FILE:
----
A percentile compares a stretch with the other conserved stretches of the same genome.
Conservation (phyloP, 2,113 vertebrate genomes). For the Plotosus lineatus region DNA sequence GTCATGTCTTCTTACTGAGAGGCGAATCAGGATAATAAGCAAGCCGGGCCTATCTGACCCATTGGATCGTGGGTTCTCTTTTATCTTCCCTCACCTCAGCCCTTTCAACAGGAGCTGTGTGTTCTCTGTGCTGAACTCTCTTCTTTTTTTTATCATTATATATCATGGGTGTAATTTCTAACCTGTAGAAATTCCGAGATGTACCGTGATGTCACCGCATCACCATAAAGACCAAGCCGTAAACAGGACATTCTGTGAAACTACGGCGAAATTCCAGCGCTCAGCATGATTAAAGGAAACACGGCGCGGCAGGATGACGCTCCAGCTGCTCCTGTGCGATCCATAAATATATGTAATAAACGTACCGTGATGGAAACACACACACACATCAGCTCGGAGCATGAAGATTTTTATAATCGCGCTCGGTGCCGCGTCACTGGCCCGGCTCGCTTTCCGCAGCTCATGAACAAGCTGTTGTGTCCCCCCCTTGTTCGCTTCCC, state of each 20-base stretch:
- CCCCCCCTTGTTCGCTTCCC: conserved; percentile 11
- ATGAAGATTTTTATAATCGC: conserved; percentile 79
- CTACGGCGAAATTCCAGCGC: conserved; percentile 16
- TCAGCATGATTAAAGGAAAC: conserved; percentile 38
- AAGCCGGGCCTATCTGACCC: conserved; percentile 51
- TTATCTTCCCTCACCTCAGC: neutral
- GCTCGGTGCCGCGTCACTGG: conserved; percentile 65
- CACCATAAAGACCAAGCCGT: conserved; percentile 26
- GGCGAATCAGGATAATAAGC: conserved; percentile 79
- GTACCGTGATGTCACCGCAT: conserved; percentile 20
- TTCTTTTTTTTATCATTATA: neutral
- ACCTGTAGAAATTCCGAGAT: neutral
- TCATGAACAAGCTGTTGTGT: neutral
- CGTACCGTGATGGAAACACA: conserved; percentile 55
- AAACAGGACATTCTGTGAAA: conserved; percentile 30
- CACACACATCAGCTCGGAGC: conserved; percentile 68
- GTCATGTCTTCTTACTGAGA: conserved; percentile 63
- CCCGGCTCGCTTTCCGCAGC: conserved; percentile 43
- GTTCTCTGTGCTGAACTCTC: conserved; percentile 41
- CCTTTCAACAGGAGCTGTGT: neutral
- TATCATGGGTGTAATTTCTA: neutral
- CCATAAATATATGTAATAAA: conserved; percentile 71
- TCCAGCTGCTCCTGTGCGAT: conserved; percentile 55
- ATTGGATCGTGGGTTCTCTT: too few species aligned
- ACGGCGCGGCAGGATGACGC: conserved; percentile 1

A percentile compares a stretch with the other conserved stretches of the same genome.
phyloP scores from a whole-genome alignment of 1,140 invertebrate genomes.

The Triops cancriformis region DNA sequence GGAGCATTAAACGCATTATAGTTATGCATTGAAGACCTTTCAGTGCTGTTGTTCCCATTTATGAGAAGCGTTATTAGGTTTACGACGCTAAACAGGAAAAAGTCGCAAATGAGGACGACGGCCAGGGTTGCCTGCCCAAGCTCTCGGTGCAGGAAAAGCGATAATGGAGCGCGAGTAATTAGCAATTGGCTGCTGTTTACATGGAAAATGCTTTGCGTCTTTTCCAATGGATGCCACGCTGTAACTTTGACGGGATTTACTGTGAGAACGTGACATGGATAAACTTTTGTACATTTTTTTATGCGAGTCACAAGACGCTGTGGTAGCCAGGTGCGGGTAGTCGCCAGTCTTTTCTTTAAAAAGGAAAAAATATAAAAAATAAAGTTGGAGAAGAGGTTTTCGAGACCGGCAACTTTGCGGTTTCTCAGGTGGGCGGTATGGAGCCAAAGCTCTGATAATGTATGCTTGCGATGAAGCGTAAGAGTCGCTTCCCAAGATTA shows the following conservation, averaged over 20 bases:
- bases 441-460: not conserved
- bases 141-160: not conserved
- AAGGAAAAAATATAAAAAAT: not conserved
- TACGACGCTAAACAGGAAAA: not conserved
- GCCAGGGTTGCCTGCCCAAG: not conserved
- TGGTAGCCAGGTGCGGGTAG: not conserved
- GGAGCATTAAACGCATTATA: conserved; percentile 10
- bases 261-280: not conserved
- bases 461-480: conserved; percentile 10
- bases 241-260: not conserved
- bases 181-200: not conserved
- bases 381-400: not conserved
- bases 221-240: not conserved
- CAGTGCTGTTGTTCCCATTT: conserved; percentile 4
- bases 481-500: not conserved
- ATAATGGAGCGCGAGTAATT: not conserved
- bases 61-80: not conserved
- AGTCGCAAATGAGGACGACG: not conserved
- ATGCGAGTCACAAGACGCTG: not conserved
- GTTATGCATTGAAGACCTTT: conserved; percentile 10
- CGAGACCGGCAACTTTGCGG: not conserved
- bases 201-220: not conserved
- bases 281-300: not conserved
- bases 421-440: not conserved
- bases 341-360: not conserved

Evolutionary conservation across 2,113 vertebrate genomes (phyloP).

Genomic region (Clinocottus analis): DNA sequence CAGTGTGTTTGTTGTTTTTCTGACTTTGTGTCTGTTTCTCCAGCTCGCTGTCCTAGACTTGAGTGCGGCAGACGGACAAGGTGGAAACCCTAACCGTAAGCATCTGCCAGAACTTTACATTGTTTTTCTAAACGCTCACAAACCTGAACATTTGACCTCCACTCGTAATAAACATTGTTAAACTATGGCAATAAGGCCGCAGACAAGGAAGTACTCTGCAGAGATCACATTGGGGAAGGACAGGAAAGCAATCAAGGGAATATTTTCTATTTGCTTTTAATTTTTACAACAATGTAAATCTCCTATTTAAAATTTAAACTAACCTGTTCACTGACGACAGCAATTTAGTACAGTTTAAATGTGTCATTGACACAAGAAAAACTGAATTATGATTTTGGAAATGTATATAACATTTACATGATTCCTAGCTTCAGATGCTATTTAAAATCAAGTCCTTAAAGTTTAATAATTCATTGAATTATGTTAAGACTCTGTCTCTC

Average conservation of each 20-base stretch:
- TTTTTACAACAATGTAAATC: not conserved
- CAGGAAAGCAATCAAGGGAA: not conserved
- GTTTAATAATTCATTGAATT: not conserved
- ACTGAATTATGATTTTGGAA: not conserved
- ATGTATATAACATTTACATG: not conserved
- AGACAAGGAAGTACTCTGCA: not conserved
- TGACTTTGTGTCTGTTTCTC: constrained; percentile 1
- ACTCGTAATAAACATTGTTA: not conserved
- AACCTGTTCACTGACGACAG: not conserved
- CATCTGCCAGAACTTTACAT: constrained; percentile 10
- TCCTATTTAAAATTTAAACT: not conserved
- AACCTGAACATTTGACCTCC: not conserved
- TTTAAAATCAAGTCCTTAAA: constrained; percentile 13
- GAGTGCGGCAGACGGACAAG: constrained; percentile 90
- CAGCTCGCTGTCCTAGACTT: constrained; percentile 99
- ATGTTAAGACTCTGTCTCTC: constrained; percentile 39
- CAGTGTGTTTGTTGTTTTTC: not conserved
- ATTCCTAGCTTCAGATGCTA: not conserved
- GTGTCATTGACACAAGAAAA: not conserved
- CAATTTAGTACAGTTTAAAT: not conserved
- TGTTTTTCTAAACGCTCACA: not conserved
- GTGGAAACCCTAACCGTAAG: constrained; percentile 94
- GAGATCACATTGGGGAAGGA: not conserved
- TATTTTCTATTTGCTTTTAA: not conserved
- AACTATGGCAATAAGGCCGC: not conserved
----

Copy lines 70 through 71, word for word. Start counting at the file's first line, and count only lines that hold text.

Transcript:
- AACCTGAACATTTGACCTCC: not conserved
- TTTAAAATCAAGTCCTTAAA: constrained; percentile 13